A flood of images washed over me: of wives whose husbands would never come home again. Firefighters, police officers, emergency crews, medical technicians, and many brave, good men who weren’t trained to be heroes but who stepped up to the job. There were mothers who would give anything to have their sons or daughters arrive late or infrequently, just to have them walk through their doors again, and daughters and sons who wondered why daddy hadn’t come home, who would miss out on memories that my children were able to make.
My words for you this day, while I think of so many of you putting your foot forward for your next step on that tightrope, are prayers for joy in the soaring moments and the gut-wrenching struggles; for confidence in what’s true about your sure foundation in Christ regardless of insecurities that swarm around decisions about math books or DVDs or ability to keep your children healthy and growing in wisdom; for strength for the long days and rest for the sleepless nights; for union with Christ, wherein we find our only rest and from whom flows our only strength.
In short, I pray for perseverance.
Fellowship and communion cannot happen where everyone arrives as rulers of their own little kingdoms. There is no glory in winning the argument over the best way to do a potluck.
I can only be sufficiently satisfied in my own heart when I stop looking outside my heart for contentment—and that is only through the grace of Christ.
How things have changed—and yet, they’ve stayed the same! Time never seems to act the way we want it to. I find it incomprehensible that I am in my 50s, that more than half of an average woman’s lifetime has elapsed—until I look in the mirror and see that my mind’s eye has tricked me and aging’s truth serum reveals the brutal reality that so many years have sped by.
But, on the other hand, I seem to spend so much energy marking time wherein there seems to be no evidence that my prayers are heard or regarded in the heavens.
Despite the growing societal disdain for “evangelicals” as a loosely identified political class in America, evangelism (which, by default, is practiced by evangelicals) is a thing. A believer embraces the evangel, the good news, the gospel. To the one who believes, it is the power of God for salvation (Romans 1:16), by which we are saved, if we hold fast to it (1 Corinthians 15:2), a truth embedded in the Scriptures which gives eternal life to those who come in truth (John 5:39-40).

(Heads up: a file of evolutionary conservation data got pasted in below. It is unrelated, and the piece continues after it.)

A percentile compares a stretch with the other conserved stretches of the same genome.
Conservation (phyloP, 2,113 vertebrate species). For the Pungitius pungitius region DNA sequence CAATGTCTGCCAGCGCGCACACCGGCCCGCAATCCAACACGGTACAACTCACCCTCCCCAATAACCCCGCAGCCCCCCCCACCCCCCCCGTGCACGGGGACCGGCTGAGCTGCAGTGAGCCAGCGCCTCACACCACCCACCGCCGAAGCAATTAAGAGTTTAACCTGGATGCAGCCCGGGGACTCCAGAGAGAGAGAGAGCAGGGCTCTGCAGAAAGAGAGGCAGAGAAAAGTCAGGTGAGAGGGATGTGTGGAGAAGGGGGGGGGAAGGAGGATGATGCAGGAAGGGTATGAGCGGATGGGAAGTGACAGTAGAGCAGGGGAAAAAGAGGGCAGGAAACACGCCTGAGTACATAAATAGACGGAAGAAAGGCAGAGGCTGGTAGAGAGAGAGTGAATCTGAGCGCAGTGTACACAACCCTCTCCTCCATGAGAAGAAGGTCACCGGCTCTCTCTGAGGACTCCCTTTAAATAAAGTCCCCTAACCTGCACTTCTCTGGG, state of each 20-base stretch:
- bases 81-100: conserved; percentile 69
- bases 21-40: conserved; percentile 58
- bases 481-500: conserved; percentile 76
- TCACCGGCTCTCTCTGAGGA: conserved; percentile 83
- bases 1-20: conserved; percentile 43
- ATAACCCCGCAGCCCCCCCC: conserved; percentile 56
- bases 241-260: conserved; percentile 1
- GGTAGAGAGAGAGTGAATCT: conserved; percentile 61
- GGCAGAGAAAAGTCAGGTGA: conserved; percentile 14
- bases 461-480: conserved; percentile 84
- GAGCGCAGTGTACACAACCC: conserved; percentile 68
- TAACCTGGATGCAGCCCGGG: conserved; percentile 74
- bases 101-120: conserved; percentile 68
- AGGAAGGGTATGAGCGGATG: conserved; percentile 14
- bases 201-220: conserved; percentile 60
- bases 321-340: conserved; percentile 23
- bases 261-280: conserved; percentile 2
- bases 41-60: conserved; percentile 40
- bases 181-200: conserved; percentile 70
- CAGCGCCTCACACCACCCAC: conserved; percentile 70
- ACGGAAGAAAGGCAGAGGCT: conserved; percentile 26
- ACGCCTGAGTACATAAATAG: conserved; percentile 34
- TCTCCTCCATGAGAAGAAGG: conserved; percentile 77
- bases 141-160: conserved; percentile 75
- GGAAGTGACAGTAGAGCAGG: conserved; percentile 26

Properly approached, resolutions can provide a checkpoint for a family to engage in spiritual self-examination and an opportunity for the members to encourage one another in Christian living.
A life in 4 sentences. Eighty-four years summed up in about 90 words: lineage, marriage, widowhood, temple service—and an encounter with the Messiah, the redemption of Jerusalem. With just these verses, we are given only a glimpse into her life.
It is the essence of Christian love to care for the orphans and the widows, the poor in spirit and the impoverished in heart, the sick in soul, and the discouraged (James 1:27). Now is the time they need to be remembered, now when the ache is most pronounced, when the holes seem to echo. You might say it’s a holey season for them, during these weeks, when Christmas memories are triggered by smells and sights and sounds at every corner, when every occasion seems to highlight the invitations not sent, never received, because mail doesn’t get delivered into the next life.
The blessing of going into love blind was like a concrete foundation of faithfulness and devotion that no passage of time could erode. The long-term consequences have been the greatest gift of all: I never have to worry about not being enough. Despite what my father had hinted, the most important decision in my life could be made without regard to the acceptability of my appearance. Looks fade; shared interests in fads and fancies wane. Love built on companionship, sealed by Christian integrity, and sprinkled with like-mindedness withstands the battering of discontentment, selfishness, and distrust. (A repost of an original blog post at Servants of Grace)